Bank failure hit Venezuela in a big way this week. Four banks that were seized two weeks ago during a criminal investigation were shut down Monday, and three more banks were seized today.
While the government’s statements about the four banks on Monday emphasized that the banks were violating banking regulations, it appears to be a simple matter of banks running out of money. Two apparently were broke, and two more were dangerously low on funds. The owner of the four banks, a business tycoon with close ties to the government, has been indicted for lending money to himself in ways that violated banking laws. If true, it is basically the same as stealing money from the banks, as the loans to the bank owner weren’t paid back. In addition, 16 executives have been ordered not to leave the country as the investigation continues.
The two banks that appear to be broke, Banpro and Banco Canarias, are being liquidated. Regulators are still looking at the other two banks, Bolivar Banco and Banco Confederado, to decide whether to reopen them or liquidate them also. The regulators are probably hoping to find buyers for them, but that is a difficult prospect in Venezuela, where the government has already nationalized 20 percent of the banking system. In any case, depositors are mostly protected by national deposit insurance. The deposit insurance limit in Venezuela is $4,667, but that is high enough to cover more than 90 percent of depositors.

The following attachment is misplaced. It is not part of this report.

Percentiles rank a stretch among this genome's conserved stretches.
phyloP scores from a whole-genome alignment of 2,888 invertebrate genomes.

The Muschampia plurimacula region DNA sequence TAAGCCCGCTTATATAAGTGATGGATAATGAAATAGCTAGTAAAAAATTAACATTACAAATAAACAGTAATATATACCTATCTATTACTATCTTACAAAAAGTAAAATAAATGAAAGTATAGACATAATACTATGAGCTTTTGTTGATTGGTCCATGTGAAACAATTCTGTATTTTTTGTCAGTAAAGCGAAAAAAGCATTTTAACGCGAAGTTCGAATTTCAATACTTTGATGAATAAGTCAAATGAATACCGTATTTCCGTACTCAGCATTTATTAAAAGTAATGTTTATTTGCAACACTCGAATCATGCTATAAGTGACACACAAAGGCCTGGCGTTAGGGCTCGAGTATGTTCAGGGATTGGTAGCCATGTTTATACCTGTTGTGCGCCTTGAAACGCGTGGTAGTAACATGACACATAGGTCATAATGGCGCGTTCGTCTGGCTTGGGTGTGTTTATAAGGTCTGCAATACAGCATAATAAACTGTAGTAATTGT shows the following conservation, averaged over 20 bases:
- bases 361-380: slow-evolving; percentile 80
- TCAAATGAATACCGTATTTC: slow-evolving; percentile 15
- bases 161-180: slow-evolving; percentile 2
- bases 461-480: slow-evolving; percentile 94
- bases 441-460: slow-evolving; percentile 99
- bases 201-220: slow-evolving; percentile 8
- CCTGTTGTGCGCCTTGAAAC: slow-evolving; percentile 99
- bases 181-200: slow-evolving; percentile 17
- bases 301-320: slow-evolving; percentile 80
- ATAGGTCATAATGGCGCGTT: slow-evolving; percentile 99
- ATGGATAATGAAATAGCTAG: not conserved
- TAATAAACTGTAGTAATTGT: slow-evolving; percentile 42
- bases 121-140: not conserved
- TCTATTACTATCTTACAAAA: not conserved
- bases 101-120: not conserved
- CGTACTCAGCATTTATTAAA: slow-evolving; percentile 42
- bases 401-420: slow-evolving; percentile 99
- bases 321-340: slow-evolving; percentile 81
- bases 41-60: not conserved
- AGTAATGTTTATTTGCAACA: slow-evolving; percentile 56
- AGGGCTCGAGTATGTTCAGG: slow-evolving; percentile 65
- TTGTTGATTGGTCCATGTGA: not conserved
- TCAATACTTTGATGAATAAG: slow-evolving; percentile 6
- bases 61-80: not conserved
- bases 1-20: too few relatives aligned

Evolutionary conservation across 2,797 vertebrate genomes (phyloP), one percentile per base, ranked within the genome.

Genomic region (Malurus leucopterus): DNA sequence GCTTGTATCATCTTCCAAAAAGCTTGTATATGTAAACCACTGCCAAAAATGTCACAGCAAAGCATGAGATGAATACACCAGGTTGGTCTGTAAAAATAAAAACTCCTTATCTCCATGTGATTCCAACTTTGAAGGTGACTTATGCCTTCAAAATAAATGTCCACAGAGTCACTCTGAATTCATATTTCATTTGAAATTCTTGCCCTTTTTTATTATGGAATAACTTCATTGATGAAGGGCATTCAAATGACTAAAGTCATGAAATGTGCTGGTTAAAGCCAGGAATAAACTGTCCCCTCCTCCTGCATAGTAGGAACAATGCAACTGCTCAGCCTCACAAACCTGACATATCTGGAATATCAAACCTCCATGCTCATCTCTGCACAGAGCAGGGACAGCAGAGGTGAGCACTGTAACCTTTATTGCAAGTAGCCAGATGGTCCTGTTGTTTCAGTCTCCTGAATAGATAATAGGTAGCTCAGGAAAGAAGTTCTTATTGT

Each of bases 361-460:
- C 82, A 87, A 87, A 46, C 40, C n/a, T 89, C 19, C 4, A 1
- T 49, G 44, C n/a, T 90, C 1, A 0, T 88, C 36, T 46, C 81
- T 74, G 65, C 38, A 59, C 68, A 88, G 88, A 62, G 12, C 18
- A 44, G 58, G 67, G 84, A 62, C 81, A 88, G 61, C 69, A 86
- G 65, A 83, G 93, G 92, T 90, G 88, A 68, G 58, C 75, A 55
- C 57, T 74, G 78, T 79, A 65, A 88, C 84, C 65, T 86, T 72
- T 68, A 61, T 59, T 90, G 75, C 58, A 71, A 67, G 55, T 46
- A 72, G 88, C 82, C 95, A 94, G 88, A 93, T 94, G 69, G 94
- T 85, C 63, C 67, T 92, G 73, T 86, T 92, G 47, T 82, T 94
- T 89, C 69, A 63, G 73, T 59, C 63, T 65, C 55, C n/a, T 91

Three more banks were seized by Venezuelan banking authorities today: Banco Central Universal, Banco Real, and Banivest. Regulators closed the banks and say they are likely to rehabilitate them, although they also have the option of liquidating them if they turn out to be in worse financial condition than they appear.
The four Venezuelan banks closed on Monday held 5 to 6 percent of bank deposits in Venezuela, making that day larger in proportion than any day of bank closings in the United States. By comparison, the Washington Mutual failure, the largest in U.S. banking history, was barely 2 percent of the U.S. banking system. The three banks closed today in Venezuela were also large, holding 2 percent of the country’s deposits.
There is understandable concern over the banking system in Venezuela. Most Venezuelans remember the banking crisis of 1994, in which half of the country’s banks went under, and they might worry about a repeat of that. Also, some worry that the government may intend to nationalize the whole banking sector. The government, for its part, has accused its political enemies of organizing runs on the banks. So far, though, there isn’t much evidence to back up any of these worries. Analysts say that the Venezuela banking sector is generally pretty strong, and that the government wouldn’t want the distractions of running the banks. However, there is reason to imagine cases of corruption within the banks, as has been seen in many other businesses in Venezuela.